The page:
David Cappiello

From Wikipedia, the free encyclopedia
Jump to: navigation, search
David Cappiello
Born (1968-08-15) August 15, 1968 (age 48)
Danbury, Connecticut
Residence Danbury, Connecticut
Education Western Connecticut State University, Immaculate High School, Danbury, Connecticut
Political party Republican
Spouse(s) Christine Ciarleglio (m. 2002)
Children 2 Sons, Jack Reagan & Jude Francis
Website http://www.davidcappiello.com

David J. Cappiello (born August 15, 1968) is a businessman and former State Senator representing Connecticut’s 24th Senate District, which includes the communities of Danbury, New Fairfield, Sherman, and part of Bethel. In the Senate, he served as Deputy Minority Leader and Ranking Member of the budget-writing Appropriations Committee.

Early life, education, and family[edit]

Cappiello is a lifelong resident of the city of Danbury, Connecticut. He is a second-generation American, with his grandparents having migrated to the United States from Italy and Lebanon. In 1964, Cappiello’s father started Cappiello Jewelers, which remains to this day a family owned business on Main Street in Danbury. Senator Cappiello frequently cites his small business background as a major force in his political philosophy.

Cappiello is a graduate of Immaculate High School and attended Western Connecticut State University, both in Danbury. He was married in 2002 to Christine Ciarleglio, and the couple resides in Danbury with their two sons Jack Reagan and Jude Francis.[1]

He is currently a mortgage loan officer for Flagstar Bank in Danbury.

Political career and community involvement[edit]

Cappiello’s political career began in 1993 when at the age of 25, he was elected to the Danbury Common Council.[2]

In 1994, he won election to the Connecticut House of Representatives in a contest for the 138th District seat being vacated by Republican Mark Nielsen, who was running for the State Senate. He was easily re-elected to the State House in 1996.[3]

In 1998, Cappiello announced he was vacating his seat in the Connecticut House to run for the State Senate in the 24th District, where Mark Nielsen was retiring to challenge freshman Congressman James H. Maloney. He defeated Democrat Paul Estefan in a landslide, 62.24% to 37.76%, and was re-elected in 2000, 2002, 2004, and 2006.[4]

In the legislature, Cappiello’s priorities included open space and environmental preservation, support for non-profit service providers, public safety, and health care reform. His legislative accomplishments include the state preservation of 130 acres (0.53 km2) of open space land at the Bogus Farm in Bethel, a comprehensive legislative review of the State’s Homeland Security preparedness, and a law that requires all newborn babies be screened for life-threatening metabolic disorders. He also led the successful effort in 2008 to thwart a scheduled increase in the state’s gas tax. In 2006, Cappiello was honored by the AARP for his leadership in preserving prescription drug coverage for thousands of Connecticut senior citizens.[5]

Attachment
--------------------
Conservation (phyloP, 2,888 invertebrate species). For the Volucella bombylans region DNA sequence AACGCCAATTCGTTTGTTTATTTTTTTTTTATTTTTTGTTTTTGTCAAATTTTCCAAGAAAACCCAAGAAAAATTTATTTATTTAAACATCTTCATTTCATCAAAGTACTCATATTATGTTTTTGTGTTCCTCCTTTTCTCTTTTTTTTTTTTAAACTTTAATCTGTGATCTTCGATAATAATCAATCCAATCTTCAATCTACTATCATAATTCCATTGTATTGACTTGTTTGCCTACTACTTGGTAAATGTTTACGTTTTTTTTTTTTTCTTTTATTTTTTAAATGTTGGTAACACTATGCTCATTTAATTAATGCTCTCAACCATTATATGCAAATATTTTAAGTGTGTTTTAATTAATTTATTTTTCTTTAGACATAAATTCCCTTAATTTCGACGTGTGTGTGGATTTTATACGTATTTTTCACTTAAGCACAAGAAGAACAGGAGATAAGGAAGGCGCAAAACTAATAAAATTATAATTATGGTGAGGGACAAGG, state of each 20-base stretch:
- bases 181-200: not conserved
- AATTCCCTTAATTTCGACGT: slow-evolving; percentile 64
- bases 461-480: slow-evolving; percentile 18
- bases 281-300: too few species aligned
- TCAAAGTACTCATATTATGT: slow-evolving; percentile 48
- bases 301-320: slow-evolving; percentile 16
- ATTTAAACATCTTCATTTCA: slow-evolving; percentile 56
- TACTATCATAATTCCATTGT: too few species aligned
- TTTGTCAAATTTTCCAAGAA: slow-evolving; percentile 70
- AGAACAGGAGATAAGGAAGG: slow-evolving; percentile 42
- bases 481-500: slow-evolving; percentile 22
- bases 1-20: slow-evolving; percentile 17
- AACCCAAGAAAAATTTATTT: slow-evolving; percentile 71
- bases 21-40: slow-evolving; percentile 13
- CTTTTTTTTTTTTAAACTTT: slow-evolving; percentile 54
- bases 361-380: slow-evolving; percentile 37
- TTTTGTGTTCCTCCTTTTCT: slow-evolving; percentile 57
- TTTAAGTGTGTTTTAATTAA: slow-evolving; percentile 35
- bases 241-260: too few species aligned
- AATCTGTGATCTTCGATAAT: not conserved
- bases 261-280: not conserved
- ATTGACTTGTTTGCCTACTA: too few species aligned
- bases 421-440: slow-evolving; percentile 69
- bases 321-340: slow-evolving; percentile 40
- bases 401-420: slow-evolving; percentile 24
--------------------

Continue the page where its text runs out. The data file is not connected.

A strong fiscal conservative, Cappiello was tapped in 2005 to serve as the ranking Republican member of the General Assembly’s Appropriations Committee, which is responsible for writing the state’s biennial budget.[6]

He is a fierce proponent of the state’s spending cap and a vocal critic of Connecticut's high tax burden, and has voted in opposition to four state budgets due to tax and spending increases. As ranking member of the budget panel, Cappiello was instrumental in the successful Republican effort of 2007 to pass a "no tax increase" budget, despite initial opposition from legislative Democrats.[7]

Cappiello is heavily involved in many civic and cultural organizations, including the Danbury Lebanon American Club, Amerigo Vespucci Lodge, Danbury Lions Club, Danbury Land Trust, American Red Cross of Western Connecticut, Portuguese Cultural Center, and St. Anthony’s Maronite Church.[7]

2008 Congressional race[edit]

On April 18, 2008, David Cappiello filed a campaign committee with the Federal Election Commission to challenge Democratic U.S. Representative Chris Murphy.[8]

On May 10, 2008, Cappiello was officially chosen as the Republican nominee at the Fifth District nominating convention in Southbury.[9] Cappiello’s candidacy drew the attention of the National Republican Congressional Committee and political observers.

The Washington Post’s political blogger Chris Cillizza named Cappiello one of the “Top 2008 Recruits”,[10] and in October 2007, Cappiello was included in the NRCC’s Challengers Helping Obtain the Majority Program (CHOMP) [11] to help raise funds for select candidates challenging incumbent Democratic members of Congress.

On June 9, 2008, Cappiello announced his campaign had raised over $1,000,000 for his challenge to Murphy.[12]

During the campaign, Cappiello focused on economic issues, both in his own policy statements and in his criticisms of his opponent’s record. He supported eliminating earmarks from the federal budget and extending the 2001 and 2003 tax cuts [13]

Cappiello criticized Murphy on both accounts, pointing to Murphy’s failure to support a Congressional earmark moratorium despite claims during his 2006 campaign that he’d support ending the practice.[14]

Cappiello supported lifting the ban on offshore oil and gas exploration, increased construction of nuclear power plants, and reform of the oil futures market in addition to conservation and renewable energy measures,[15] calling American reliance on foreign oil “a matter of personal, economic, and national security.”.[16]

On Election Day, Cappiello was defeated by the incumbent Murphy.[17]

See also[edit]


External links[edit]